During this year’s HR Technology Conference, I had the opportunity to hear Andrew McAfee from MIT talk about his book, “The Second Machine Age”. One point he made during the presentation was that organizations need to get better at hiring and engaging outsiders.
Outsiders are people that are not familiar with the organization or the industry. Many people and companies take the view that outsiders cannot contribute because they don’t understand the uniqueness of the company. Maybe you’ve heard these statements before:
“Our industry isn’t like everyone else’s.”
“Our company isn’t like our competitive set.”
Outsiders can have the ability to bring a fresh set of eyes to the company and its processes. For organizations looking to innovate, this can be particularly attractive. Years ago, I remember my boss saying that she intentionally hired me because I didn’t come from within the industry. I didn’t know the lingo. I knew nothing about how the operation worked. I was an outsider.
As someone who has worn the outsider hat, I’m extremely grateful for the opportunity. It can be difficult to break into a new industry. And that’s the second part of the conversation that needs to be had – Yes, it’s important for companies to break their traditions and hire outsiders. But we also need to prepare the outsider for their role.
Outsiders are hired for a reason. They need to understand that reason. They also need to have the skills to effectively disagree with the status quo, to persuasively present an alternative point of view, and to build positive working relationships with the insiders. Just being from another industry isn’t enough.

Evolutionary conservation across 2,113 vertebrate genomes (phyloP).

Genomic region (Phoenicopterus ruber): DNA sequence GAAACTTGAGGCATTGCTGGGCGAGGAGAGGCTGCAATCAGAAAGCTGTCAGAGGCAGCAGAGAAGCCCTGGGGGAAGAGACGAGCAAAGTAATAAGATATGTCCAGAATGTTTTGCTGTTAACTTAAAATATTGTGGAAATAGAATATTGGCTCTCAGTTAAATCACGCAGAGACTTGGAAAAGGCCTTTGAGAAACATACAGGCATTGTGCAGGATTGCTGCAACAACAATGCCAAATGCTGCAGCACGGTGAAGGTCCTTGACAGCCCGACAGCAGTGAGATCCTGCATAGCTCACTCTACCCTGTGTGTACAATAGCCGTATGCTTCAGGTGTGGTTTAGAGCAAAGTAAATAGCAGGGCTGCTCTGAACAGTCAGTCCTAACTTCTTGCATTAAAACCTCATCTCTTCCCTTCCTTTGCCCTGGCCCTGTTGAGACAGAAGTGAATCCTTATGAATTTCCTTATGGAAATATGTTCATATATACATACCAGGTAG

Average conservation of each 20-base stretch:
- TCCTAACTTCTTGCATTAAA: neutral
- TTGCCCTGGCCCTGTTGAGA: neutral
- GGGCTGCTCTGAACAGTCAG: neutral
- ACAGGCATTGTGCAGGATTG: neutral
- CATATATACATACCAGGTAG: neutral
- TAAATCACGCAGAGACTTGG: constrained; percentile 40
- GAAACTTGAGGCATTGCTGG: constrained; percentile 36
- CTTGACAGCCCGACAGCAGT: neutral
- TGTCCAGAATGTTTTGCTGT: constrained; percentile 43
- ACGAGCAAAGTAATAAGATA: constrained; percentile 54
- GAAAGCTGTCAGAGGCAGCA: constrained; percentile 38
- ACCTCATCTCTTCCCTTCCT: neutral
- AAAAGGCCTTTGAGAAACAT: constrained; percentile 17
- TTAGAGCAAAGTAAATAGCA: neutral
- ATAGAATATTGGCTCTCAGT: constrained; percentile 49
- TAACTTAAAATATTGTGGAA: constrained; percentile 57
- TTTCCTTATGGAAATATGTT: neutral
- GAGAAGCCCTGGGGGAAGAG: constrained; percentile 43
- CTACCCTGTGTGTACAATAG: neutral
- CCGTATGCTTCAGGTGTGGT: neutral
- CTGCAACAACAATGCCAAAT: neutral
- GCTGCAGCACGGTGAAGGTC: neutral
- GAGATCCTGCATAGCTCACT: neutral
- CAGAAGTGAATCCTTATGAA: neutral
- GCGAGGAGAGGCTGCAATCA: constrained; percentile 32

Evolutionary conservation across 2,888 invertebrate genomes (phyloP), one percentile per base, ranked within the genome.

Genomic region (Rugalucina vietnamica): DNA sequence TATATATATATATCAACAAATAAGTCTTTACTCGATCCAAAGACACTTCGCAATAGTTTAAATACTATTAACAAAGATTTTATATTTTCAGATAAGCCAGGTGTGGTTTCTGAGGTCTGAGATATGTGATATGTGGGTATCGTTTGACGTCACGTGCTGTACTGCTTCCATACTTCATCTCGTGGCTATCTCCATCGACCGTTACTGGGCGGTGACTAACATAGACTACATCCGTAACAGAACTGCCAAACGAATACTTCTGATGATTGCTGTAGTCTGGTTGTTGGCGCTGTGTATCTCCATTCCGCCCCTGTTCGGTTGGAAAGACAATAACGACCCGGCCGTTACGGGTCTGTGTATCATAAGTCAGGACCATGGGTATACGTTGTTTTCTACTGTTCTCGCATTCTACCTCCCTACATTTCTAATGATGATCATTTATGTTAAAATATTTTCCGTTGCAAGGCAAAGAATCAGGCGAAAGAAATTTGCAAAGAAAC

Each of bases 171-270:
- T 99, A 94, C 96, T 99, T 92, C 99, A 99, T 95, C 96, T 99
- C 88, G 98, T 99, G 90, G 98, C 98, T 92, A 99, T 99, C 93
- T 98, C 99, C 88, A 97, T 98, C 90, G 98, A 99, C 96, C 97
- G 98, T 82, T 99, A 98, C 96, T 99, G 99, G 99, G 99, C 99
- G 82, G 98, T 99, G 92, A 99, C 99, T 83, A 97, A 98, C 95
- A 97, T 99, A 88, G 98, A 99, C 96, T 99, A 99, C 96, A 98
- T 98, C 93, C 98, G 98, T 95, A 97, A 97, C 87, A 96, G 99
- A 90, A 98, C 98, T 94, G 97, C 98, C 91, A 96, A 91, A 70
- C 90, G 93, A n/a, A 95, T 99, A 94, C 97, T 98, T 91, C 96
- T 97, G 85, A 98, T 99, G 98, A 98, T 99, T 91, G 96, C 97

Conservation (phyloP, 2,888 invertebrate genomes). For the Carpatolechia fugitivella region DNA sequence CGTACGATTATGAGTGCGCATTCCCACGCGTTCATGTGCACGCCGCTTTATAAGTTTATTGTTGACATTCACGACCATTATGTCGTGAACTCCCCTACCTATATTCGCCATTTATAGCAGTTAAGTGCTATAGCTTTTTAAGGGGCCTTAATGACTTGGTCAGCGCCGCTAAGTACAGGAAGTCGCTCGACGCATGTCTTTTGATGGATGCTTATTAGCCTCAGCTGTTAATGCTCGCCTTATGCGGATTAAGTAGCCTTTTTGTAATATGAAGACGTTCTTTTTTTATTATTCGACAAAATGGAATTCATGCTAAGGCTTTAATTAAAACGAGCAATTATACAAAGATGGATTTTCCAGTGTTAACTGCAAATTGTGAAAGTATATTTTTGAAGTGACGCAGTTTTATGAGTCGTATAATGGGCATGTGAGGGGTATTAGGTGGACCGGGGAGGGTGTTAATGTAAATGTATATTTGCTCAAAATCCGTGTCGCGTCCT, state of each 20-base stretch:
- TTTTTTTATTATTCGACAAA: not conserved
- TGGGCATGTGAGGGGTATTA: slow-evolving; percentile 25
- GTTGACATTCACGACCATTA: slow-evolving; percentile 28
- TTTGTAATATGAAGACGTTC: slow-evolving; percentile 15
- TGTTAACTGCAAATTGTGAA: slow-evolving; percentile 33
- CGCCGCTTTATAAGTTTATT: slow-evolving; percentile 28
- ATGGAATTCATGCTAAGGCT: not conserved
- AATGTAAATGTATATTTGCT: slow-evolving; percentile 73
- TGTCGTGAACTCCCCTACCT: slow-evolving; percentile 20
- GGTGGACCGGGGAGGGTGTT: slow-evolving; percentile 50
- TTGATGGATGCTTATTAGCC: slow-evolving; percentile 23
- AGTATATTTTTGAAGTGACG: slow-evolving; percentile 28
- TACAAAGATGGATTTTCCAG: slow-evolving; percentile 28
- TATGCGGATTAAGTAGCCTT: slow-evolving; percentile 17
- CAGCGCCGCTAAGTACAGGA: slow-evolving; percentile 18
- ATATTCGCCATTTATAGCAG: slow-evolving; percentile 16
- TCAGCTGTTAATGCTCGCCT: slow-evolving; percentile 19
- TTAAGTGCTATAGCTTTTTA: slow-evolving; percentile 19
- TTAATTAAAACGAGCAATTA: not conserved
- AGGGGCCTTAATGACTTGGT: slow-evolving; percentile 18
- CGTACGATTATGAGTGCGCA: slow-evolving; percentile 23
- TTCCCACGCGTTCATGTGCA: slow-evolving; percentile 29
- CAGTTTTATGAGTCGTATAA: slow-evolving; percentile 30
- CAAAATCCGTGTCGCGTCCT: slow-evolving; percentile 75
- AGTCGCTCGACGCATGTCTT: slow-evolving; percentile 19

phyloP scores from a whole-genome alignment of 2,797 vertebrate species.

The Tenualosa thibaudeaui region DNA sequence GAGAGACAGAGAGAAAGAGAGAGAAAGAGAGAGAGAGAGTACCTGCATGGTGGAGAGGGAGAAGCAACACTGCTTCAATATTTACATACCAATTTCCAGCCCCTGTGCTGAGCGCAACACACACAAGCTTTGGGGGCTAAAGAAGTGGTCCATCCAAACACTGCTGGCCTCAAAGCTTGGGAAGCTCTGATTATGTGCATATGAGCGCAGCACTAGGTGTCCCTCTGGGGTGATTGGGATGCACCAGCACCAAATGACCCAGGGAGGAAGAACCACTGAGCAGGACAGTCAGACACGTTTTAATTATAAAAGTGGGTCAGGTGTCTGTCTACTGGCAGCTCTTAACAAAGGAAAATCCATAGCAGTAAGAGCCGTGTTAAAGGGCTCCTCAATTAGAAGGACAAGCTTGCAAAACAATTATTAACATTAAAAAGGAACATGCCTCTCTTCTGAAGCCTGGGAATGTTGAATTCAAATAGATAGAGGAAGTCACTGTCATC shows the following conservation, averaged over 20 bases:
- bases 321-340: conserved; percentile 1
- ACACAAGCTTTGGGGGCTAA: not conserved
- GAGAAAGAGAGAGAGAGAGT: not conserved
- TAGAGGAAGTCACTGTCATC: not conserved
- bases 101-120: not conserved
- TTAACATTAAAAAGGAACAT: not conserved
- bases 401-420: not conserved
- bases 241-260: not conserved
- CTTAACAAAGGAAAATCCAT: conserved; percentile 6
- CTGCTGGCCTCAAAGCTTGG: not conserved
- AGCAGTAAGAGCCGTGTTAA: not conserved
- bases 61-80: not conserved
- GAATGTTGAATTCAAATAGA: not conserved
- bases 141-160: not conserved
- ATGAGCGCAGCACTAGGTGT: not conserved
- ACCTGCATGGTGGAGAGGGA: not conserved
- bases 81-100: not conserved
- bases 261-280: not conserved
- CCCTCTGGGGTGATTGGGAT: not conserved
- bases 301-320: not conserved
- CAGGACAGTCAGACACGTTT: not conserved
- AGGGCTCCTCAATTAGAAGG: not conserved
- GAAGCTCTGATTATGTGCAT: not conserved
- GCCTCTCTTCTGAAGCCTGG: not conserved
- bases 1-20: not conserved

Outsiders need internal mentors and coaches to sometimes navigate corporate culture. They need internal sponsors who will stick by them when they are the dissenting opinion. Not everyone is ready to be an outsider and not everyone is ready to mentor an outsider.
If your organization is thinking their next hire should be an outsider, think about the questions you need to ask during the hiring process to determine if the candidate can be effective in their role:
- Tell me about a time when you were the lone opinion in a decision. What was the situation and how did you handle it?
- Share a situation when you had to convince someone to follow your recommendation. What was the issue and how did you resolve it?
This is by no means an exhaustive list, but you get the point. To hire and engage outsiders successfully, both the company and the individual must be prepared. Simply hiring an outsider and leaving them to their own devices is setting them up for failure.
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What do you think about hiring outsiders to influence change in your organization? Would it work?
Image courtesy of HR Bartender